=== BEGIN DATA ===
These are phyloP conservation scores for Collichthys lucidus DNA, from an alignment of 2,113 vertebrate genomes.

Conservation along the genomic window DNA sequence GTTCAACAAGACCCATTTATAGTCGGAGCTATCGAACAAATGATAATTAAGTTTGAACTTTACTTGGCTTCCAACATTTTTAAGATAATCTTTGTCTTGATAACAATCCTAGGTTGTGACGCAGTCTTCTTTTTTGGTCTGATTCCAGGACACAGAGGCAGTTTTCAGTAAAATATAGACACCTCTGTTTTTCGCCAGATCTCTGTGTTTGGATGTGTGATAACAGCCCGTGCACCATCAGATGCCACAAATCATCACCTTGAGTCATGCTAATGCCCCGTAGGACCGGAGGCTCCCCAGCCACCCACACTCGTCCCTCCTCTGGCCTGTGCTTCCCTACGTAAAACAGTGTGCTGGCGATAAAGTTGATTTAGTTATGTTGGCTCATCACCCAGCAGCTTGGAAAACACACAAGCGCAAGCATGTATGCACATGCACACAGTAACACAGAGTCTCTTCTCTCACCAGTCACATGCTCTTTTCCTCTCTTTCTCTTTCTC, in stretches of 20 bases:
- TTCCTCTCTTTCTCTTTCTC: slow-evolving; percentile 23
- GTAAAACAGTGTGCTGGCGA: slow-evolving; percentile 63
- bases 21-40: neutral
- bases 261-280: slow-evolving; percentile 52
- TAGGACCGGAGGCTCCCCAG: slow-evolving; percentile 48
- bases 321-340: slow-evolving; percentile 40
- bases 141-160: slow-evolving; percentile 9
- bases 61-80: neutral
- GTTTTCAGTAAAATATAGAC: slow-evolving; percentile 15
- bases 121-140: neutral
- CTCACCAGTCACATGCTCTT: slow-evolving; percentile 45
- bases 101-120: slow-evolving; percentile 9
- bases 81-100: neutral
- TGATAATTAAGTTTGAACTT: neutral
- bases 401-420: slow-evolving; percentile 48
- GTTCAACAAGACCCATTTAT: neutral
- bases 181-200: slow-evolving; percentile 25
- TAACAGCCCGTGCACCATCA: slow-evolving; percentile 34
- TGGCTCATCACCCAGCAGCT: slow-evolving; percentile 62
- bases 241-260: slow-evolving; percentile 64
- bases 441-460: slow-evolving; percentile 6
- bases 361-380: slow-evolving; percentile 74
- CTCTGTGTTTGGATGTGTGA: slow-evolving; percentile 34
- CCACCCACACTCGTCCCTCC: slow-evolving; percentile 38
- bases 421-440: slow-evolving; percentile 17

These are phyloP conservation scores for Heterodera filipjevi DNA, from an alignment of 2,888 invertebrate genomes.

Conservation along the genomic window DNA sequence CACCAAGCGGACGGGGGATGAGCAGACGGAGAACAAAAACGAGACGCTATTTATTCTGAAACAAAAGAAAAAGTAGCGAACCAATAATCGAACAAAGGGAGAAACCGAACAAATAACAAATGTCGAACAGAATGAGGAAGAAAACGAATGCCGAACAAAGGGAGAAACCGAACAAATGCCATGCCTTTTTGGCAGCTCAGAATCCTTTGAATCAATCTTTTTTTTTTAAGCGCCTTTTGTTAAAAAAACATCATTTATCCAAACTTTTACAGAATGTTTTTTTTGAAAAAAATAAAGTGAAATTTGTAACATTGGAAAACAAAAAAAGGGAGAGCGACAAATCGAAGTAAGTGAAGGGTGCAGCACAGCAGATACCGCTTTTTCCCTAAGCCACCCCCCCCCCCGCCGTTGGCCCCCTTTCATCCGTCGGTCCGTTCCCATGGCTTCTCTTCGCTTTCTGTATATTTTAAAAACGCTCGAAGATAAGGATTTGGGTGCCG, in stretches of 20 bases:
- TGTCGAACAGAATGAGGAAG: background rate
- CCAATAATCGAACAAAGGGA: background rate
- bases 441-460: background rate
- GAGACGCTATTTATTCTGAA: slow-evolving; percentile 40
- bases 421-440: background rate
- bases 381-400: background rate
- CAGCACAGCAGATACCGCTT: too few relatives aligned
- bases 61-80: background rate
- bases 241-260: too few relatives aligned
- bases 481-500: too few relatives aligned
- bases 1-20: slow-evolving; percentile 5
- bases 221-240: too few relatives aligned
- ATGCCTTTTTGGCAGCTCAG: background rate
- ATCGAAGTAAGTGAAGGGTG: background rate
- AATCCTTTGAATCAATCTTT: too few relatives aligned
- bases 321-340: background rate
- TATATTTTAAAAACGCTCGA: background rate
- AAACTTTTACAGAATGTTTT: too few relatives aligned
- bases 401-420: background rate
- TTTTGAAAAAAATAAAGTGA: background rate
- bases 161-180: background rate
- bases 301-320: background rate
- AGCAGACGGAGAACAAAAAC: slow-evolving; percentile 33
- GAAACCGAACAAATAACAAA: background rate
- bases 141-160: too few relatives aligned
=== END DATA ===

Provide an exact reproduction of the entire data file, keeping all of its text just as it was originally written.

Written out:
These are phyloP conservation scores for Collichthys lucidus DNA, from an alignment of 2,113 vertebrate genomes.

Conservation along the genomic window DNA sequence GTTCAACAAGACCCATTTATAGTCGGAGCTATCGAACAAATGATAATTAAGTTTGAACTTTACTTGGCTTCCAACATTTTTAAGATAATCTTTGTCTTGATAACAATCCTAGGTTGTGACGCAGTCTTCTTTTTTGGTCTGATTCCAGGACACAGAGGCAGTTTTCAGTAAAATATAGACACCTCTGTTTTTCGCCAGATCTCTGTGTTTGGATGTGTGATAACAGCCCGTGCACCATCAGATGCCACAAATCATCACCTTGAGTCATGCTAATGCCCCGTAGGACCGGAGGCTCCCCAGCCACCCACACTCGTCCCTCCTCTGGCCTGTGCTTCCCTACGTAAAACAGTGTGCTGGCGATAAAGTTGATTTAGTTATGTTGGCTCATCACCCAGCAGCTTGGAAAACACACAAGCGCAAGCATGTATGCACATGCACACAGTAACACAGAGTCTCTTCTCTCACCAGTCACATGCTCTTTTCCTCTCTTTCTCTTTCTC, in stretches of 20 bases:
- TTCCTCTCTTTCTCTTTCTC: slow-evolving; percentile 23
- GTAAAACAGTGTGCTGGCGA: slow-evolving; percentile 63
- bases 21-40: neutral
- bases 261-280: slow-evolving; percentile 52
- TAGGACCGGAGGCTCCCCAG: slow-evolving; percentile 48
- bases 321-340: slow-evolving; percentile 40
- bases 141-160: slow-evolving; percentile 9
- bases 61-80: neutral
- GTTTTCAGTAAAATATAGAC: slow-evolving; percentile 15
- bases 121-140: neutral
- CTCACCAGTCACATGCTCTT: slow-evolving; percentile 45
- bases 101-120: slow-evolving; percentile 9
- bases 81-100: neutral
- TGATAATTAAGTTTGAACTT: neutral
- bases 401-420: slow-evolving; percentile 48
- GTTCAACAAGACCCATTTAT: neutral
- bases 181-200: slow-evolving; percentile 25
- TAACAGCCCGTGCACCATCA: slow-evolving; percentile 34
- TGGCTCATCACCCAGCAGCT: slow-evolving; percentile 62
- bases 241-260: slow-evolving; percentile 64
- bases 441-460: slow-evolving; percentile 6
- bases 361-380: slow-evolving; percentile 74
- CTCTGTGTTTGGATGTGTGA: slow-evolving; percentile 34
- CCACCCACACTCGTCCCTCC: slow-evolving; percentile 38
- bases 421-440: slow-evolving; percentile 17

These are phyloP conservation scores for Heterodera filipjevi DNA, from an alignment of 2,888 invertebrate genomes.

Conservation along the genomic window DNA sequence CACCAAGCGGACGGGGGATGAGCAGACGGAGAACAAAAACGAGACGCTATTTATTCTGAAACAAAAGAAAAAGTAGCGAACCAATAATCGAACAAAGGGAGAAACCGAACAAATAACAAATGTCGAACAGAATGAGGAAGAAAACGAATGCCGAACAAAGGGAGAAACCGAACAAATGCCATGCCTTTTTGGCAGCTCAGAATCCTTTGAATCAATCTTTTTTTTTTAAGCGCCTTTTGTTAAAAAAACATCATTTATCCAAACTTTTACAGAATGTTTTTTTTGAAAAAAATAAAGTGAAATTTGTAACATTGGAAAACAAAAAAAGGGAGAGCGACAAATCGAAGTAAGTGAAGGGTGCAGCACAGCAGATACCGCTTTTTCCCTAAGCCACCCCCCCCCCCGCCGTTGGCCCCCTTTCATCCGTCGGTCCGTTCCCATGGCTTCTCTTCGCTTTCTGTATATTTTAAAAACGCTCGAAGATAAGGATTTGGGTGCCG, in stretches of 20 bases:
- TGTCGAACAGAATGAGGAAG: background rate
- CCAATAATCGAACAAAGGGA: background rate
- bases 441-460: background rate
- GAGACGCTATTTATTCTGAA: slow-evolving; percentile 40
- bases 421-440: background rate
- bases 381-400: background rate
- CAGCACAGCAGATACCGCTT: too few relatives aligned
- bases 61-80: background rate
- bases 241-260: too few relatives aligned
- bases 481-500: too few relatives aligned
- bases 1-20: slow-evolving; percentile 5
- bases 221-240: too few relatives aligned
- ATGCCTTTTTGGCAGCTCAG: background rate
- ATCGAAGTAAGTGAAGGGTG: background rate
- AATCCTTTGAATCAATCTTT: too few relatives aligned
- bases 321-340: background rate
- TATATTTTAAAAACGCTCGA: background rate
- AAACTTTTACAGAATGTTTT: too few relatives aligned
- bases 401-420: background rate
- TTTTGAAAAAAATAAAGTGA: background rate
- bases 161-180: background rate
- bases 301-320: background rate
- AGCAGACGGAGAACAAAAAC: slow-evolving; percentile 33
- GAAACCGAACAAATAACAAA: background rate
- bases 141-160: too few relatives aligned